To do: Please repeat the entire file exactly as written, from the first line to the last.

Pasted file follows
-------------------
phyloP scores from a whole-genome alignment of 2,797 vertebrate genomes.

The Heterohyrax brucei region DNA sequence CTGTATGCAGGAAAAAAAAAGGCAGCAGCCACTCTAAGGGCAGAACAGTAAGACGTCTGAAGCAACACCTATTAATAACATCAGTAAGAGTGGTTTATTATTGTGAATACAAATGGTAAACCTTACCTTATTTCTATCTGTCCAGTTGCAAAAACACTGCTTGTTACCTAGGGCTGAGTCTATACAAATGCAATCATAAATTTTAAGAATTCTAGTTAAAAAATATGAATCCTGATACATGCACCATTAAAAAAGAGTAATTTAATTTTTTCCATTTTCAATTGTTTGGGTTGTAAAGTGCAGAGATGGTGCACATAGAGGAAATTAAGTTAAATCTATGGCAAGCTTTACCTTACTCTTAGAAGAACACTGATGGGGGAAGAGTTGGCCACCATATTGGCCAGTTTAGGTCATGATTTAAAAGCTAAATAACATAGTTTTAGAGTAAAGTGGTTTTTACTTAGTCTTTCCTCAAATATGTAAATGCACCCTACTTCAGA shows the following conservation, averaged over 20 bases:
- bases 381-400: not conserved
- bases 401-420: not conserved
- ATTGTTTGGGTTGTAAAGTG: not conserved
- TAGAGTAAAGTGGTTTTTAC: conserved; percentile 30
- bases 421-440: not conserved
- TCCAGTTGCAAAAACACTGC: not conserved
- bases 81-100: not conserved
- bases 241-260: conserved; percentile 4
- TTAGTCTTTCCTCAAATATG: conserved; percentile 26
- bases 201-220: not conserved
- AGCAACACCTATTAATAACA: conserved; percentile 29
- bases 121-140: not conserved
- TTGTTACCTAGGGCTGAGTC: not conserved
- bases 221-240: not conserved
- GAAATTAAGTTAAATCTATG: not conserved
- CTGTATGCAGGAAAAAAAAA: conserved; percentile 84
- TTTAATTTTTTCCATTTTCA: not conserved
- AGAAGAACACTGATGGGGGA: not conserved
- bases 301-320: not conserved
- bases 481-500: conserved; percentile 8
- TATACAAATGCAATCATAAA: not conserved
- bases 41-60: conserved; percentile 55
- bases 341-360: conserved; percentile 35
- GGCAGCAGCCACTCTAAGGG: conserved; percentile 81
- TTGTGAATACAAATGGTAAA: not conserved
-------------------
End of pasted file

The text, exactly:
phyloP scores from a whole-genome alignment of 2,797 vertebrate genomes.

The Heterohyrax brucei region DNA sequence CTGTATGCAGGAAAAAAAAAGGCAGCAGCCACTCTAAGGGCAGAACAGTAAGACGTCTGAAGCAACACCTATTAATAACATCAGTAAGAGTGGTTTATTATTGTGAATACAAATGGTAAACCTTACCTTATTTCTATCTGTCCAGTTGCAAAAACACTGCTTGTTACCTAGGGCTGAGTCTATACAAATGCAATCATAAATTTTAAGAATTCTAGTTAAAAAATATGAATCCTGATACATGCACCATTAAAAAAGAGTAATTTAATTTTTTCCATTTTCAATTGTTTGGGTTGTAAAGTGCAGAGATGGTGCACATAGAGGAAATTAAGTTAAATCTATGGCAAGCTTTACCTTACTCTTAGAAGAACACTGATGGGGGAAGAGTTGGCCACCATATTGGCCAGTTTAGGTCATGATTTAAAAGCTAAATAACATAGTTTTAGAGTAAAGTGGTTTTTACTTAGTCTTTCCTCAAATATGTAAATGCACCCTACTTCAGA shows the following conservation, averaged over 20 bases:
- bases 381-400: not conserved
- bases 401-420: not conserved
- ATTGTTTGGGTTGTAAAGTG: not conserved
- TAGAGTAAAGTGGTTTTTAC: conserved; percentile 30
- bases 421-440: not conserved
- TCCAGTTGCAAAAACACTGC: not conserved
- bases 81-100: not conserved
- bases 241-260: conserved; percentile 4
- TTAGTCTTTCCTCAAATATG: conserved; percentile 26
- bases 201-220: not conserved
- AGCAACACCTATTAATAACA: conserved; percentile 29
- bases 121-140: not conserved
- TTGTTACCTAGGGCTGAGTC: not conserved
- bases 221-240: not conserved
- GAAATTAAGTTAAATCTATG: not conserved
- CTGTATGCAGGAAAAAAAAA: conserved; percentile 84
- TTTAATTTTTTCCATTTTCA: not conserved
- AGAAGAACACTGATGGGGGA: not conserved
- bases 301-320: not conserved
- bases 481-500: conserved; percentile 8
- TATACAAATGCAATCATAAA: not conserved
- bases 41-60: conserved; percentile 55
- bases 341-360: conserved; percentile 35
- GGCAGCAGCCACTCTAAGGG: conserved; percentile 81
- TTGTGAATACAAATGGTAAA: not conserved